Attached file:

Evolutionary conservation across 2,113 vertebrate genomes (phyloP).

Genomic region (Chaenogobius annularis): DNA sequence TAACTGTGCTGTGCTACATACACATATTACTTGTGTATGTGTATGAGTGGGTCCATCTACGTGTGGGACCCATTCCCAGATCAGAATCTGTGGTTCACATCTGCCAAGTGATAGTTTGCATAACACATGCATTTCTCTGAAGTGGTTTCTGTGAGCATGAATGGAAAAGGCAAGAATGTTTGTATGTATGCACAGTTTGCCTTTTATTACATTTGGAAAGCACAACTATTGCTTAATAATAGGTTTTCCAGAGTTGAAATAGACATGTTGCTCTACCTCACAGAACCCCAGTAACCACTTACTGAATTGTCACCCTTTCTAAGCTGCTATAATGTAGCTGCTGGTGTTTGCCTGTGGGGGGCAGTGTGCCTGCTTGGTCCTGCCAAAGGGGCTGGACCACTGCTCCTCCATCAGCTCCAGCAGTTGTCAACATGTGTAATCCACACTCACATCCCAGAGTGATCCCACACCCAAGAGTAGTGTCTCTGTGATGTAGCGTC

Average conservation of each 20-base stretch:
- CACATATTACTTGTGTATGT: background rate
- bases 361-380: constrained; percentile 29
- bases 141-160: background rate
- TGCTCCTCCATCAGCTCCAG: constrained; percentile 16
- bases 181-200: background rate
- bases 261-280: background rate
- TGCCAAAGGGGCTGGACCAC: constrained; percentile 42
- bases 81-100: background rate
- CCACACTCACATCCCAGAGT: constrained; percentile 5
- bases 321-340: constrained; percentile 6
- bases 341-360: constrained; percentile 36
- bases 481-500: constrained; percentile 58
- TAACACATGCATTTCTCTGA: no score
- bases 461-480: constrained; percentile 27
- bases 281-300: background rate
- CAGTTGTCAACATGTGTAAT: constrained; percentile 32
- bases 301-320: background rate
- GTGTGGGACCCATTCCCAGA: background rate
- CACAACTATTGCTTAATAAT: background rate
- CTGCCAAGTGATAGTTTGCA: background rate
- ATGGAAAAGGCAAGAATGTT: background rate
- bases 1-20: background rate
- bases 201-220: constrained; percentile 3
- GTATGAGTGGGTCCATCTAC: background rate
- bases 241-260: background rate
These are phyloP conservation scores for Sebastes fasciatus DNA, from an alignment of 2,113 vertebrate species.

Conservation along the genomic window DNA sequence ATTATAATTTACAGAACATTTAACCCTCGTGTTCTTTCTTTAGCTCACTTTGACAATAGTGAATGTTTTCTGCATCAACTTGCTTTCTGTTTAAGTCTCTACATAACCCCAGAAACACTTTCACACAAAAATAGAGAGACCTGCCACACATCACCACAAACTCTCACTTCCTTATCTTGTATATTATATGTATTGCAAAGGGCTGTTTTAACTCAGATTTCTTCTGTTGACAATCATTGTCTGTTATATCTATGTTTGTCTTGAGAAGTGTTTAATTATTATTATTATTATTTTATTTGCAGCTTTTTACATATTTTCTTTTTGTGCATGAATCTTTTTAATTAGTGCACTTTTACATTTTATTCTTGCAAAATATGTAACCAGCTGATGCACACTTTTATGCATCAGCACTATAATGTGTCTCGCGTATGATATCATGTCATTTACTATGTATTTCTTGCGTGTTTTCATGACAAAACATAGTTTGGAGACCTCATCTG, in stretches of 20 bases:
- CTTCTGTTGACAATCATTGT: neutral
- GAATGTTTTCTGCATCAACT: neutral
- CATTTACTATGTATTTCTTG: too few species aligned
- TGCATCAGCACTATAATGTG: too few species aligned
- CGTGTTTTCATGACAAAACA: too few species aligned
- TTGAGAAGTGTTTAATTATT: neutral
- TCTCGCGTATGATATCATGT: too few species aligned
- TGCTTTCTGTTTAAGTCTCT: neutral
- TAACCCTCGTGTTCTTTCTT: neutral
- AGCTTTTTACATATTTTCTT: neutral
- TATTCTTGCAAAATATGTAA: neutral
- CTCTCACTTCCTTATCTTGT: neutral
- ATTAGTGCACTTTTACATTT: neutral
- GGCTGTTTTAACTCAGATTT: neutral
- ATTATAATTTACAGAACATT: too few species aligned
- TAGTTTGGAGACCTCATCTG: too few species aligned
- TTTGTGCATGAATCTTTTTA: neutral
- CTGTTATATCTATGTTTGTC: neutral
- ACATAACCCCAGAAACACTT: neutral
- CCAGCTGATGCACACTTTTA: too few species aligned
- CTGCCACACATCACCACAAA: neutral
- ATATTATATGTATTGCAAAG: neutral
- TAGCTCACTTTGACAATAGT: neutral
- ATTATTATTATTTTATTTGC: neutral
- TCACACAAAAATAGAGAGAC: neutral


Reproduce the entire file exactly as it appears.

Evolutionary conservation across 2,113 vertebrate genomes (phyloP).

Genomic region (Chaenogobius annularis): DNA sequence TAACTGTGCTGTGCTACATACACATATTACTTGTGTATGTGTATGAGTGGGTCCATCTACGTGTGGGACCCATTCCCAGATCAGAATCTGTGGTTCACATCTGCCAAGTGATAGTTTGCATAACACATGCATTTCTCTGAAGTGGTTTCTGTGAGCATGAATGGAAAAGGCAAGAATGTTTGTATGTATGCACAGTTTGCCTTTTATTACATTTGGAAAGCACAACTATTGCTTAATAATAGGTTTTCCAGAGTTGAAATAGACATGTTGCTCTACCTCACAGAACCCCAGTAACCACTTACTGAATTGTCACCCTTTCTAAGCTGCTATAATGTAGCTGCTGGTGTTTGCCTGTGGGGGGCAGTGTGCCTGCTTGGTCCTGCCAAAGGGGCTGGACCACTGCTCCTCCATCAGCTCCAGCAGTTGTCAACATGTGTAATCCACACTCACATCCCAGAGTGATCCCACACCCAAGAGTAGTGTCTCTGTGATGTAGCGTC

Average conservation of each 20-base stretch:
- CACATATTACTTGTGTATGT: background rate
- bases 361-380: constrained; percentile 29
- bases 141-160: background rate
- TGCTCCTCCATCAGCTCCAG: constrained; percentile 16
- bases 181-200: background rate
- bases 261-280: background rate
- TGCCAAAGGGGCTGGACCAC: constrained; percentile 42
- bases 81-100: background rate
- CCACACTCACATCCCAGAGT: constrained; percentile 5
- bases 321-340: constrained; percentile 6
- bases 341-360: constrained; percentile 36
- bases 481-500: constrained; percentile 58
- TAACACATGCATTTCTCTGA: no score
- bases 461-480: constrained; percentile 27
- bases 281-300: background rate
- CAGTTGTCAACATGTGTAAT: constrained; percentile 32
- bases 301-320: background rate
- GTGTGGGACCCATTCCCAGA: background rate
- CACAACTATTGCTTAATAAT: background rate
- CTGCCAAGTGATAGTTTGCA: background rate
- ATGGAAAAGGCAAGAATGTT: background rate
- bases 1-20: background rate
- bases 201-220: constrained; percentile 3
- GTATGAGTGGGTCCATCTAC: background rate
- bases 241-260: background rate
These are phyloP conservation scores for Sebastes fasciatus DNA, from an alignment of 2,113 vertebrate species.

Conservation along the genomic window DNA sequence ATTATAATTTACAGAACATTTAACCCTCGTGTTCTTTCTTTAGCTCACTTTGACAATAGTGAATGTTTTCTGCATCAACTTGCTTTCTGTTTAAGTCTCTACATAACCCCAGAAACACTTTCACACAAAAATAGAGAGACCTGCCACACATCACCACAAACTCTCACTTCCTTATCTTGTATATTATATGTATTGCAAAGGGCTGTTTTAACTCAGATTTCTTCTGTTGACAATCATTGTCTGTTATATCTATGTTTGTCTTGAGAAGTGTTTAATTATTATTATTATTATTTTATTTGCAGCTTTTTACATATTTTCTTTTTGTGCATGAATCTTTTTAATTAGTGCACTTTTACATTTTATTCTTGCAAAATATGTAACCAGCTGATGCACACTTTTATGCATCAGCACTATAATGTGTCTCGCGTATGATATCATGTCATTTACTATGTATTTCTTGCGTGTTTTCATGACAAAACATAGTTTGGAGACCTCATCTG, in stretches of 20 bases:
- CTTCTGTTGACAATCATTGT: neutral
- GAATGTTTTCTGCATCAACT: neutral
- CATTTACTATGTATTTCTTG: too few species aligned
- TGCATCAGCACTATAATGTG: too few species aligned
- CGTGTTTTCATGACAAAACA: too few species aligned
- TTGAGAAGTGTTTAATTATT: neutral
- TCTCGCGTATGATATCATGT: too few species aligned
- TGCTTTCTGTTTAAGTCTCT: neutral
- TAACCCTCGTGTTCTTTCTT: neutral
- AGCTTTTTACATATTTTCTT: neutral
- TATTCTTGCAAAATATGTAA: neutral
- CTCTCACTTCCTTATCTTGT: neutral
- ATTAGTGCACTTTTACATTT: neutral
- GGCTGTTTTAACTCAGATTT: neutral
- ATTATAATTTACAGAACATT: too few species aligned
- TAGTTTGGAGACCTCATCTG: too few species aligned
- TTTGTGCATGAATCTTTTTA: neutral
- CTGTTATATCTATGTTTGTC: neutral
- ACATAACCCCAGAAACACTT: neutral
- CCAGCTGATGCACACTTTTA: too few species aligned
- CTGCCACACATCACCACAAA: neutral
- ATATTATATGTATTGCAAAG: neutral
- TAGCTCACTTTGACAATAGT: neutral
- ATTATTATTATTTTATTTGC: neutral
- TCACACAAAAATAGAGAGAC: neutral